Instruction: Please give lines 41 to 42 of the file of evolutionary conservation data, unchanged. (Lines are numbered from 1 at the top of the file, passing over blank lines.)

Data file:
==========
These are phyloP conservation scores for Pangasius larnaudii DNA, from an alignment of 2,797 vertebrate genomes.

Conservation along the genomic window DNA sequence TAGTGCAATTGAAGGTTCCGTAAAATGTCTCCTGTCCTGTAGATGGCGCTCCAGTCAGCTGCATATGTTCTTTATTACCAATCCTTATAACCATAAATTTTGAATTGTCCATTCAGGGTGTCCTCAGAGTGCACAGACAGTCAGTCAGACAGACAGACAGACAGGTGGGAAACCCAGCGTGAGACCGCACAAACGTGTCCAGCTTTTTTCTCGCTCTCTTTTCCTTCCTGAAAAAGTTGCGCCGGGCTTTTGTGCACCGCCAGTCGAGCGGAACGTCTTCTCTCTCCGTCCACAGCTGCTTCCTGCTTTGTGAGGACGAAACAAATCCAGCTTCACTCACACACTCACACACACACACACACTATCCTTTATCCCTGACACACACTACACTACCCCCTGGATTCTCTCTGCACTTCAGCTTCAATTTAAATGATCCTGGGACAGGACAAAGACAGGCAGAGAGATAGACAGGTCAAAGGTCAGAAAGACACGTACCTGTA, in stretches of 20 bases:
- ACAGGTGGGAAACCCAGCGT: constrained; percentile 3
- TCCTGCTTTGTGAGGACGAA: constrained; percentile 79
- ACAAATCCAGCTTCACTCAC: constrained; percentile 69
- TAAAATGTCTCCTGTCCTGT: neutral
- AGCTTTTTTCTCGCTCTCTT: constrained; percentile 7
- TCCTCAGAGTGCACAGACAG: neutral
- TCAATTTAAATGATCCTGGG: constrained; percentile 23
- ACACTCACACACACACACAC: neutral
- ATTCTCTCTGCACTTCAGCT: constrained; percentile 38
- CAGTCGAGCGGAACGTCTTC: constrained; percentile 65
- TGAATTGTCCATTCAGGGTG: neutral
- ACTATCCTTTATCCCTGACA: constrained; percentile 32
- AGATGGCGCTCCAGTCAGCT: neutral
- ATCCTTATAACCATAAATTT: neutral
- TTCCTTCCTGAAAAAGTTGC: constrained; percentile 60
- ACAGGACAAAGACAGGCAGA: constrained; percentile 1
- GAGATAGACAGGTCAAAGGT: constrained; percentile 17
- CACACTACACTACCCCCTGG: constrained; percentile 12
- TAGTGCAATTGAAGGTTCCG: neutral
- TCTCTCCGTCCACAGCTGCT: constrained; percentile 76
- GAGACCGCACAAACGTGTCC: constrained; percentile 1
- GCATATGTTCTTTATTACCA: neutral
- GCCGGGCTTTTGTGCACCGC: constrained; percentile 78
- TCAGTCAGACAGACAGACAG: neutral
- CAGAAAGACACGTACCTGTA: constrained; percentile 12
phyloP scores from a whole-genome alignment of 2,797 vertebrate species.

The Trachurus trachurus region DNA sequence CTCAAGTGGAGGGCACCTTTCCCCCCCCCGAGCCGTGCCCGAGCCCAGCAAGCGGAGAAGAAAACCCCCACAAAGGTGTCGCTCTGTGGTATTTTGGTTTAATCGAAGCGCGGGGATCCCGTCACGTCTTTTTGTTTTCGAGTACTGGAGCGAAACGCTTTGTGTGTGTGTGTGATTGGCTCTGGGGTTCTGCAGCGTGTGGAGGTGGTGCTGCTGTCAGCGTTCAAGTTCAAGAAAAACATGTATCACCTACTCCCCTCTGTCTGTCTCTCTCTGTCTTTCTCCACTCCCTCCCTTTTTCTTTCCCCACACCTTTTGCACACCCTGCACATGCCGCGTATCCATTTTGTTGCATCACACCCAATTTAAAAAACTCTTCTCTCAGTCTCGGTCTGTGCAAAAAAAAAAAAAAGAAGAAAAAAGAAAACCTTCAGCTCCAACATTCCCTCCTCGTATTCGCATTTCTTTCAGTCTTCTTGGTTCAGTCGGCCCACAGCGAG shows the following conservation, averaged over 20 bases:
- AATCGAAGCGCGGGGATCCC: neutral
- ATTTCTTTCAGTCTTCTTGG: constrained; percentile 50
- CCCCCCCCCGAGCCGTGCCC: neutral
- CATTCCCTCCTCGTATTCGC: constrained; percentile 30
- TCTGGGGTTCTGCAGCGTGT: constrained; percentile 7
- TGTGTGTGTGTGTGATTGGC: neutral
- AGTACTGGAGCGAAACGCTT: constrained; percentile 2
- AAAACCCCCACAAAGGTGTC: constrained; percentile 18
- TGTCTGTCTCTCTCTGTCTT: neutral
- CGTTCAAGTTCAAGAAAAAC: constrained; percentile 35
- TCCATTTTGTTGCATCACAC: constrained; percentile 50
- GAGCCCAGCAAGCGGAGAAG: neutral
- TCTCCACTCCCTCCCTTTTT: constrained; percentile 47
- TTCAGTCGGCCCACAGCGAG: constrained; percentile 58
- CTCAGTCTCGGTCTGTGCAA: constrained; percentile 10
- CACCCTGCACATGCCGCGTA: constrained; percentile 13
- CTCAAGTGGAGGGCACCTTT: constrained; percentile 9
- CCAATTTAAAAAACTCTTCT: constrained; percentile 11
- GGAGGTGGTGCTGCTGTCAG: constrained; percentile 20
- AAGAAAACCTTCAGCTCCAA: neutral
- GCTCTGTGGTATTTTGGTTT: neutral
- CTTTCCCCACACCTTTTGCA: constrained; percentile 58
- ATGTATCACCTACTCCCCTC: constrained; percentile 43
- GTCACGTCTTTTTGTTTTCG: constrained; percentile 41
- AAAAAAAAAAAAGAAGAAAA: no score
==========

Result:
- GAGCCCAGCAAGCGGAGAAG: neutral
- TCTCCACTCCCTCCCTTTTT: constrained; percentile 47